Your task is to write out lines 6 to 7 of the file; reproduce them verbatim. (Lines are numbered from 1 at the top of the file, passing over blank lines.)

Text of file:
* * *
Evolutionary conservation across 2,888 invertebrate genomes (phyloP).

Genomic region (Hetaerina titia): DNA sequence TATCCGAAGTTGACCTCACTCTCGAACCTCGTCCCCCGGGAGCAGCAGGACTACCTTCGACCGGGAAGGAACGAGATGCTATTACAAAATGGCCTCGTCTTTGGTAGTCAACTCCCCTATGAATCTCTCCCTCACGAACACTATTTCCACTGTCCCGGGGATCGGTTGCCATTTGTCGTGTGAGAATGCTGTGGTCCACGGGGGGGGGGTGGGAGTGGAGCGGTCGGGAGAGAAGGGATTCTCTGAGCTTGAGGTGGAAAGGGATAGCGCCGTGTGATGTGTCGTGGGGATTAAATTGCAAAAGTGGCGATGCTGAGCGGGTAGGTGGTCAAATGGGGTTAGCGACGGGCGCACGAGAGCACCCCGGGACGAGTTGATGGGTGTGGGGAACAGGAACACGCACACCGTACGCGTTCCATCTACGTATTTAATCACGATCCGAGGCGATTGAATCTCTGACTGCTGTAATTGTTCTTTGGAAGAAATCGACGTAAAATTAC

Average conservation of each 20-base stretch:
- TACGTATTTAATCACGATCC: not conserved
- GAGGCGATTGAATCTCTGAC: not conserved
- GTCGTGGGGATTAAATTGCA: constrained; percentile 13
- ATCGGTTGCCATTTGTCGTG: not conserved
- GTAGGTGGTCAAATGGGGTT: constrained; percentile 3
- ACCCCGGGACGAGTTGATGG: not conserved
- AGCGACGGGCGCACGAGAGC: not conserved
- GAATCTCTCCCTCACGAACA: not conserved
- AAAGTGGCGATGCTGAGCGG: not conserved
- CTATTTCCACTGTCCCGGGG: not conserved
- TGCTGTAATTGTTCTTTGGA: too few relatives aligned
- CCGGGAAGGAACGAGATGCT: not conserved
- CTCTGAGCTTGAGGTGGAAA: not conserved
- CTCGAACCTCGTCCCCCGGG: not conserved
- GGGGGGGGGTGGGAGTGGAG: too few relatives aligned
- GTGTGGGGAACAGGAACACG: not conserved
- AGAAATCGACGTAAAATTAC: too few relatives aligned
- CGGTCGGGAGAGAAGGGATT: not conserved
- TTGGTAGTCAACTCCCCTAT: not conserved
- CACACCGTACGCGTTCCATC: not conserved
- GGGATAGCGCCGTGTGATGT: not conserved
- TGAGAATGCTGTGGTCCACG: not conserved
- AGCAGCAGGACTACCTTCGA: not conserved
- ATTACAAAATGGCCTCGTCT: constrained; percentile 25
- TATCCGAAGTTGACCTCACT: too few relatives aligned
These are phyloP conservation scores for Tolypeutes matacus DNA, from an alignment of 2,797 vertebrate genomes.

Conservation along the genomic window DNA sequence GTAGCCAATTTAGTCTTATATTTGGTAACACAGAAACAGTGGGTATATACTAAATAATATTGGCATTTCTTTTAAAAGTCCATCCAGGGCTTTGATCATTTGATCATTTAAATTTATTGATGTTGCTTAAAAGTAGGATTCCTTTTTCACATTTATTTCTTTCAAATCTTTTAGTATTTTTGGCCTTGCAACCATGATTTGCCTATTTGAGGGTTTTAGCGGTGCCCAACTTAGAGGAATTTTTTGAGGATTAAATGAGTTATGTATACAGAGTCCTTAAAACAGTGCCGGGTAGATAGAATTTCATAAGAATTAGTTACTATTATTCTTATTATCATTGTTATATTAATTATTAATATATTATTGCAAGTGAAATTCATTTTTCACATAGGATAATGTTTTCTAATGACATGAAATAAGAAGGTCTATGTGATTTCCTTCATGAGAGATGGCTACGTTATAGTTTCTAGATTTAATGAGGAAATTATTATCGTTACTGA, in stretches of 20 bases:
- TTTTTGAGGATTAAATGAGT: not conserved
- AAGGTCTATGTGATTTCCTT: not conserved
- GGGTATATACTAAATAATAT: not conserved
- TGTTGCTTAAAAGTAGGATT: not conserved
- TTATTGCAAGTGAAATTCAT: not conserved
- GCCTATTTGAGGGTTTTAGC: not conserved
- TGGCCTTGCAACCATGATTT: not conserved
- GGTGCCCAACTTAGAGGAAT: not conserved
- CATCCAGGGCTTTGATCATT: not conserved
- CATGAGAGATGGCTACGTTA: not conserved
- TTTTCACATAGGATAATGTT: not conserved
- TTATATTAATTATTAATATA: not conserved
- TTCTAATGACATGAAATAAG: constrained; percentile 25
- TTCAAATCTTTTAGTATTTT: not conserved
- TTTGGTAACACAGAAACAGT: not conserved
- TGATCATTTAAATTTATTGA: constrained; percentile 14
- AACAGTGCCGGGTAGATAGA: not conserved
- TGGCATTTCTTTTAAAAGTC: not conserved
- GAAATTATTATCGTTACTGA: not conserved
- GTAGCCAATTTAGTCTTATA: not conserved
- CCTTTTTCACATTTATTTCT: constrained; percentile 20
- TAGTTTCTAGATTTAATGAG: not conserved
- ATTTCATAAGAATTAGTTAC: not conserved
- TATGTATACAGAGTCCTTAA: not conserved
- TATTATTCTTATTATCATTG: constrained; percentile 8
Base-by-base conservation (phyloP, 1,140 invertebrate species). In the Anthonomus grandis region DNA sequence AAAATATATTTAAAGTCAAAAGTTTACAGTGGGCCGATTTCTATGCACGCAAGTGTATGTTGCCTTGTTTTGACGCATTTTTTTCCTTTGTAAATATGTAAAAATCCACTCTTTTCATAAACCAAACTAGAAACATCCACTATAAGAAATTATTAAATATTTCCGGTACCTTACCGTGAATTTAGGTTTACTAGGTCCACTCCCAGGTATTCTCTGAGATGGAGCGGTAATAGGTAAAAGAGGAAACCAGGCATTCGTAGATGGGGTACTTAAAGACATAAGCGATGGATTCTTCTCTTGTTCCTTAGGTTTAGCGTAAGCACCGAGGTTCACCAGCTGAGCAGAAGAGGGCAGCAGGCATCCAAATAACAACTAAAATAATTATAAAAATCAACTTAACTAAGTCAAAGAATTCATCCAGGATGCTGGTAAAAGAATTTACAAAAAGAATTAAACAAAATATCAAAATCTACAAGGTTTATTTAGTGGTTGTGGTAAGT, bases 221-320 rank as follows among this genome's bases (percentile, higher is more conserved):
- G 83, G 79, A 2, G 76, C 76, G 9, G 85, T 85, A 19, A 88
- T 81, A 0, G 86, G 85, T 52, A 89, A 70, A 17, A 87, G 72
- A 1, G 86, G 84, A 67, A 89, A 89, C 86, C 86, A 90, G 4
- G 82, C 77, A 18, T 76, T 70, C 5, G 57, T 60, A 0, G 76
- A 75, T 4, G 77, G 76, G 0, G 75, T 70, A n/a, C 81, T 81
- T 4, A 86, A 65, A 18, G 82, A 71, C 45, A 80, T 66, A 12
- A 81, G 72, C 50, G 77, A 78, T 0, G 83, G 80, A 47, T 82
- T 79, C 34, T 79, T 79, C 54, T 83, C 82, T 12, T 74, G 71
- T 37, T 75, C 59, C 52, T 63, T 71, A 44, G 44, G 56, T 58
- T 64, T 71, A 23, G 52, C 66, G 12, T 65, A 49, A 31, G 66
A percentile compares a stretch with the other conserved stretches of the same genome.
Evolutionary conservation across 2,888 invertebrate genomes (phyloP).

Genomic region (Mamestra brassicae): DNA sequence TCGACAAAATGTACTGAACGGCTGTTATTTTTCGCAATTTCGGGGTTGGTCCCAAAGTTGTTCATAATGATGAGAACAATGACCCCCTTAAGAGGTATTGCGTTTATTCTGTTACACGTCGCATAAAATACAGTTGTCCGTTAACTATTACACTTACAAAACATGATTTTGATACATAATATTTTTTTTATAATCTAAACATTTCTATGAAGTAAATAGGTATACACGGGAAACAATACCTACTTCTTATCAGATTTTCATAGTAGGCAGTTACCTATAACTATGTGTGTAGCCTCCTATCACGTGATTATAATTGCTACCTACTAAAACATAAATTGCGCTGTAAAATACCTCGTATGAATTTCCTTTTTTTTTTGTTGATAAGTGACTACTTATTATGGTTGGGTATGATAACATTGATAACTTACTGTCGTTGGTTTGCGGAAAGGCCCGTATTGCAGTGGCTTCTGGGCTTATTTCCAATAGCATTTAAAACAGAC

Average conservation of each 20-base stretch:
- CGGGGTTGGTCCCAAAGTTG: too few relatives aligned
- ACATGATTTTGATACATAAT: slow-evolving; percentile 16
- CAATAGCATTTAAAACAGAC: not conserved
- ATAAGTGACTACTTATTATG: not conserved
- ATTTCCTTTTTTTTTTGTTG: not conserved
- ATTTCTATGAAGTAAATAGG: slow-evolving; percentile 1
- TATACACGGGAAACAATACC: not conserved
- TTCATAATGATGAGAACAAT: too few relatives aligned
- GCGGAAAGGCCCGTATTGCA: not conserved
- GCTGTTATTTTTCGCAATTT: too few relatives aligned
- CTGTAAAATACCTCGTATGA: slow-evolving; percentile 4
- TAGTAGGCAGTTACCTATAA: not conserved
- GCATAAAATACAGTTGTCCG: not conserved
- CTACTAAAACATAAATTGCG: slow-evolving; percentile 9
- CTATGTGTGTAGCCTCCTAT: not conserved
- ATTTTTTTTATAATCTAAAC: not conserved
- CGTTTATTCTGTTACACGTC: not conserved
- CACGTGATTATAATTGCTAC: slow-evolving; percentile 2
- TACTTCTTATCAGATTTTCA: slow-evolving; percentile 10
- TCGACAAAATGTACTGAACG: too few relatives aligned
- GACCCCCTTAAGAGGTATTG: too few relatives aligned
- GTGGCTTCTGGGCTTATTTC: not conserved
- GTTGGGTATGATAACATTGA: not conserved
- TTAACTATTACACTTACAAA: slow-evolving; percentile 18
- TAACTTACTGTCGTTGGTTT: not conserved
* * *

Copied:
- GTCGTGGGGATTAAATTGCA: constrained; percentile 13
- ATCGGTTGCCATTTGTCGTG: not conserved